In that Hagelstein has been following the Karabut effect since the 1990s, his appreciation for SRI and Fran Tanzella is great. “Let me honor my friend Fran just a bit here,” he says. “When I approached Fran and SRI and said I’d like to set up a controlled Karabut experiment it was such a contrast to what would happen if I’d tried to do it here at MIT, where if I said, ‘I want to vibrate copper and see if X-rays come out,’ the door would immediately slam shut! But at SRI they said, ‘let’s just go do it and set it up!’”

“We talked about what we needed to do,” Tanzella says. “We need to excite a thin piece of metal. I got copper foils and cleaned them up. We made a simple apparatus. You can find details of this in our recent paper with figures and pictures. We put things together with steel washers. We spent months trying to make it work. The project proceeded in three phases. Peter wanted to find resonance by performing AC impedance experiments. We started that path but found that the noise was large and the signals too small to see in the presence of so much noise.”

Tanzella explains, “We then decided to make a solid cell that would hold the foil tightly, and resonate with the foil. We did that and got a large driver, which was a copper block, large so the acoustic energy wouldn’t go there. We brought in a collector plate in the back side of the resonator foil. You have a driver close to the foil so that it can drive it, and waves from the foil couple to the resonator. You have a collector plate to be able to measure electrons or any current. We were hoping they were electrons. The signals corresponded to negative charges, so we assumed they were electrons or negatively charged air molecules. We had an oscillator and linear amplifier so I could drive oscillations with high voltage and MHz frequencies. There were resonances in the signals. Peter thinks that the X-ray emission in the Karabut experiment is due to the 1565 eV transition in a mercury isotope, 201Hg. He recalled during his visit that they had at one time been using an old mercury-based diffusion pump. The amount of mercury needed on the surface to produce the emission was very small, and probably consistent with normal levels of ubiquitous mercury contamination. So we wanted to get copper vibrating so it could excite the mercury on the surface. Copper amalgamates with mercury so my colleague, Jianer Bao, deposited a thin layer of mercury on our copper foil. And we looked to see X-rays when we excited this coated foil. We saw charge emission signals that seemed to be correlated with the vibrational resonances. (If we let the foil sit for some time the mercury diffuses into the copper—it amalgamates—and the signals on the X-ray detector diminish, which we had attributed to the mercury atoms no longer being on the surface.)”

Tanzella notes, “Peter pulled out his credit card and bought a $7500 X-ray spectrometer. It fit in our resonator. We performed the excitation experiments with and without mercury. We saw something (a stronger signal in the X-ray detector) with mercury present. Because these results were potentially so important, the issue as to whether the signals were real or not came to be an issue. Peter decided to go through every scrap of data that had been taken, and we had to re-run all of the X-ray calibrations since there seemed to be some uncertainty in the calibration that had been used. Peter ended up not being convinced that the signals on the X-ray detector were not real because they didn’t seem to be absorbed by the Be window at the front of the detector. The X-ray detector was responding to something, but not to X-rays.”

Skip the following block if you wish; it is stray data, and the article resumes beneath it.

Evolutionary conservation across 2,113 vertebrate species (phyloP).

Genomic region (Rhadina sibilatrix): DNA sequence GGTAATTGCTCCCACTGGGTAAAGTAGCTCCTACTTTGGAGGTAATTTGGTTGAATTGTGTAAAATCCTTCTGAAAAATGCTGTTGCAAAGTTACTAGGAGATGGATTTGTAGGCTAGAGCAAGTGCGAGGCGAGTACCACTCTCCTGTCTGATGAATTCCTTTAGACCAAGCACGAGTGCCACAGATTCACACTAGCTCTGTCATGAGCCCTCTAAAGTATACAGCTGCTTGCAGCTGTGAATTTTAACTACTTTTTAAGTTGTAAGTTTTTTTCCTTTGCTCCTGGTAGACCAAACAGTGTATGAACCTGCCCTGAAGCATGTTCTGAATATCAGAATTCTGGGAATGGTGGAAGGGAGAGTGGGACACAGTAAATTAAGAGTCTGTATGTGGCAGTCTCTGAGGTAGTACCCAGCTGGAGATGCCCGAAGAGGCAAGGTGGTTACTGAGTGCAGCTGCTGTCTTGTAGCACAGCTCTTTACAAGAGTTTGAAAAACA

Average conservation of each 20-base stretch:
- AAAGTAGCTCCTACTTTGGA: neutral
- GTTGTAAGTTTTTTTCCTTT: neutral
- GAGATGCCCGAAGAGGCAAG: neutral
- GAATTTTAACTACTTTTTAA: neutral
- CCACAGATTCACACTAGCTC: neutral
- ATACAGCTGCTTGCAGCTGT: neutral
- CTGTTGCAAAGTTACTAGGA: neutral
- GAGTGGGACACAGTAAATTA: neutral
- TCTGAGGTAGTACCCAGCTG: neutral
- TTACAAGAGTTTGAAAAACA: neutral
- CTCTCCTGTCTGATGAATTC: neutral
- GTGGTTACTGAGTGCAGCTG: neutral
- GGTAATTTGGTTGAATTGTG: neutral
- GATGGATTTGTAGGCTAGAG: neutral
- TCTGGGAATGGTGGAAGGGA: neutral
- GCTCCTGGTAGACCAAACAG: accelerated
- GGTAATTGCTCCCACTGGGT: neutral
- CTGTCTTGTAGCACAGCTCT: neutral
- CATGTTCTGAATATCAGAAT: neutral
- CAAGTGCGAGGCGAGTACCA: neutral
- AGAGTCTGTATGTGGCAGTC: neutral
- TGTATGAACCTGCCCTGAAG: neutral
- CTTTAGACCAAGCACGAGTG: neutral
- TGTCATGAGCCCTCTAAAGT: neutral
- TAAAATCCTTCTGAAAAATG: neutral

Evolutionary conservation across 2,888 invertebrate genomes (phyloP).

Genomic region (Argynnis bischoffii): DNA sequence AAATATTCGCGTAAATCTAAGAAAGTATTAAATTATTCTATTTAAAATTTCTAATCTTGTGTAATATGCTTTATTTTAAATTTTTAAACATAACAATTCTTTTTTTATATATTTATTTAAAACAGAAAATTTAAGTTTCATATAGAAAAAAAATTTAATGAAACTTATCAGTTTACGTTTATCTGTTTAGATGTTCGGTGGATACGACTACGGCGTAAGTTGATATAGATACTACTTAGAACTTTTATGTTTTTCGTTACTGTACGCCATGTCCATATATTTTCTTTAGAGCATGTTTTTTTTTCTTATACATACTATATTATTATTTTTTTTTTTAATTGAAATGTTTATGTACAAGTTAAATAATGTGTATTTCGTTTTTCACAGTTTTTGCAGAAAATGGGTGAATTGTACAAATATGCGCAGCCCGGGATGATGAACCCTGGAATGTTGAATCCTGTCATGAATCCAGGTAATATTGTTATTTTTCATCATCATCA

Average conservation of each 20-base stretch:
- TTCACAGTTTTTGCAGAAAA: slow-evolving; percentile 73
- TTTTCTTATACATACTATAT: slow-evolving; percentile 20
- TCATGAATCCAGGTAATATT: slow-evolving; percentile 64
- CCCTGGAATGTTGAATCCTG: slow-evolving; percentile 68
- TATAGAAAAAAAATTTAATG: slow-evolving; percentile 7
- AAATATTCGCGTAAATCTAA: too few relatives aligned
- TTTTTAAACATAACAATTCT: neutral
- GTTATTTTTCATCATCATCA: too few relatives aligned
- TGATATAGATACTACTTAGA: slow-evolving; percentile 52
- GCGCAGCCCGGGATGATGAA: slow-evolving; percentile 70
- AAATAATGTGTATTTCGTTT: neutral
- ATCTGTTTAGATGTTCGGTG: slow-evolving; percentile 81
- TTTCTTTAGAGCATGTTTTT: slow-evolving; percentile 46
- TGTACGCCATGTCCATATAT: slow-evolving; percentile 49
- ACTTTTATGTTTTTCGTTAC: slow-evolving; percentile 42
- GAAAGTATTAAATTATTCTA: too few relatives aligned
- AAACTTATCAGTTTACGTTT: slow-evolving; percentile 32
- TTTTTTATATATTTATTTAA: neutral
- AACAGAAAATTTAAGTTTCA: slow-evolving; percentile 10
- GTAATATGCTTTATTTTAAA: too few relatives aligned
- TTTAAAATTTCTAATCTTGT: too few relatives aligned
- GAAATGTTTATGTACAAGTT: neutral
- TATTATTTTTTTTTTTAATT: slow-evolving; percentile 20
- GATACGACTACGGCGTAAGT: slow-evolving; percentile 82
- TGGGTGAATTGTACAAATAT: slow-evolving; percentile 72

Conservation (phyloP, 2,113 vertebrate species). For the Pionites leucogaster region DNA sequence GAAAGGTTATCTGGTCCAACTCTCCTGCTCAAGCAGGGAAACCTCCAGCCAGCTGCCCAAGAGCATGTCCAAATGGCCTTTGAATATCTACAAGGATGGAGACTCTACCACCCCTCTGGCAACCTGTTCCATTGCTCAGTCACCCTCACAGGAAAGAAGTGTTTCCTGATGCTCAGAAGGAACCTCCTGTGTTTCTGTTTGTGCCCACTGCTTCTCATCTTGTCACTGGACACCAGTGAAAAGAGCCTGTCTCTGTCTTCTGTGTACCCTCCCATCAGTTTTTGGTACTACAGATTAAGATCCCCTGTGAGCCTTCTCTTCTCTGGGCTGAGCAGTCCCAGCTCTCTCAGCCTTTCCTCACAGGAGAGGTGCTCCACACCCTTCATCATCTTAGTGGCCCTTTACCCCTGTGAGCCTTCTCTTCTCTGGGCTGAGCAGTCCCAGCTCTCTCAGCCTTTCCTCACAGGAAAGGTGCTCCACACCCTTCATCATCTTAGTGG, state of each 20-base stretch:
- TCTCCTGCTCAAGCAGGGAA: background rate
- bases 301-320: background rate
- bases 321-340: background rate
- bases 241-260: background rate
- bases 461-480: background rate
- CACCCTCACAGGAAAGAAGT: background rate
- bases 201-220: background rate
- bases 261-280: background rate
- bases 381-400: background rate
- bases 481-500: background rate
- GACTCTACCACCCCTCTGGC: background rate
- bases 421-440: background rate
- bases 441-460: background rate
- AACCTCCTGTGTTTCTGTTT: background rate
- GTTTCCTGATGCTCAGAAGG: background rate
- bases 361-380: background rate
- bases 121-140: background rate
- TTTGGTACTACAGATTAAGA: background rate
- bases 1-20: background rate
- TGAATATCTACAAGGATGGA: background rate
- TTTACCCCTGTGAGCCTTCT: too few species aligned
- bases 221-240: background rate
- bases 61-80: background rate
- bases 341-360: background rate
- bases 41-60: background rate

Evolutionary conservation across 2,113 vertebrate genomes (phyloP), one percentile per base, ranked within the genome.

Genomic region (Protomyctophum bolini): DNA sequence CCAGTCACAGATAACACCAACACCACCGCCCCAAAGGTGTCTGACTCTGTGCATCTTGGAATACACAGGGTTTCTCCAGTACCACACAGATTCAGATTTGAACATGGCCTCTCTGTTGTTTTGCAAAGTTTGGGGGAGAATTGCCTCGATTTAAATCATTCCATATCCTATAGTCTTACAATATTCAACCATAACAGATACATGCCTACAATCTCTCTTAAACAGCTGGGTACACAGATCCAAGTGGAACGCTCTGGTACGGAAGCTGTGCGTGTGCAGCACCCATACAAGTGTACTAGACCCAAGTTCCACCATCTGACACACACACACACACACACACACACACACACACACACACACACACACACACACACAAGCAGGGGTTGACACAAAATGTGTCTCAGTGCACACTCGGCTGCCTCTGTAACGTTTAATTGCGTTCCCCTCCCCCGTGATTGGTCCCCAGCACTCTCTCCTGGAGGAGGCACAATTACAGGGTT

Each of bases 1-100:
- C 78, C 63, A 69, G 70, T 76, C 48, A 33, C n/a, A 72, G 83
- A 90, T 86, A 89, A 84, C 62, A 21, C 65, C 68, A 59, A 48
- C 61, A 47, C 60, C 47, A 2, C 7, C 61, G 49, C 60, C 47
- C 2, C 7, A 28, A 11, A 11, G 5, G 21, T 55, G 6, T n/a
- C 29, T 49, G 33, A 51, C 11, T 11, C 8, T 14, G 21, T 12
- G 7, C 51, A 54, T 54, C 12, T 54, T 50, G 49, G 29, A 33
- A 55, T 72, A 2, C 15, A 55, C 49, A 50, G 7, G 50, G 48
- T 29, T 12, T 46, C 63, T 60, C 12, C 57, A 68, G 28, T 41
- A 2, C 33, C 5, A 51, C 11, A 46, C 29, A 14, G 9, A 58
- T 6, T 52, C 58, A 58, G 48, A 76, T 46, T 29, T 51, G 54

Tanzella continues, “We needed to make a decision about presenting the charge emission results at ICCF19, since a charge emission effect correlated with acoustic vibrations would be big news and important to the community. At MIT some experiments had been started, and large amounts of RF noise was found in all of the detectors. So Peter wanted to see the charge emission experiment pass a ‘gold standard’ test to be sure that the charge was real, and not electrical noise. The idea was that RF noise might confuse some electronics, but Peter felt that a simple capacitor couldn’t be fooled. If the current was real, then it would charge a capacitor, and we would have much more confidence in the current measurements.”

So, Tanzella set up the “gold standard” capacitor measurement and took data. He found that the capacitor charged up when the driver was on, at a rate consistent with the earlier measurements. Also, the rate of charging was low off of resonance, and high on resonance, backing up the earlier electrometer measurements. With a successful “gold standard” test in hand, the abstract was e-mailed off.

Continued discussions about the severe noise problems in the experiments at MIT prompted Tanzella to repeat the “gold standard” capacitor test. This time, there would be no real-time monitoring of the capacitor. It would remain unconnected from the rest of the world (other than the collector and ground), and sampled only when the big high frequency and high voltage drive was off. This time no voltage could be seen on the big microfarad capacitor. The measurement was repeated with a small picofarad capacitor, and a signal could be seen. This signal was seen to grow roughly linearly with more running and subsequent interruption type measurements.

Hagelstein notes, “A conclusion from this test is that all of the earlier charge emission measurements were called into question as most likely being due to noise. Critics of the field have speculated that all positive measurements of excess heat and other anomalies are nothing but artifacts, so doing more tests to be sure of a result is always important.” Hagelstein has observed that if the charge in this new test were real, it would be very important. He says, “Unfortunately, we don’t know very much about this new version of the experiment, whether the result is an artifact or not, or whether the charge has anything to do with the vibrations.”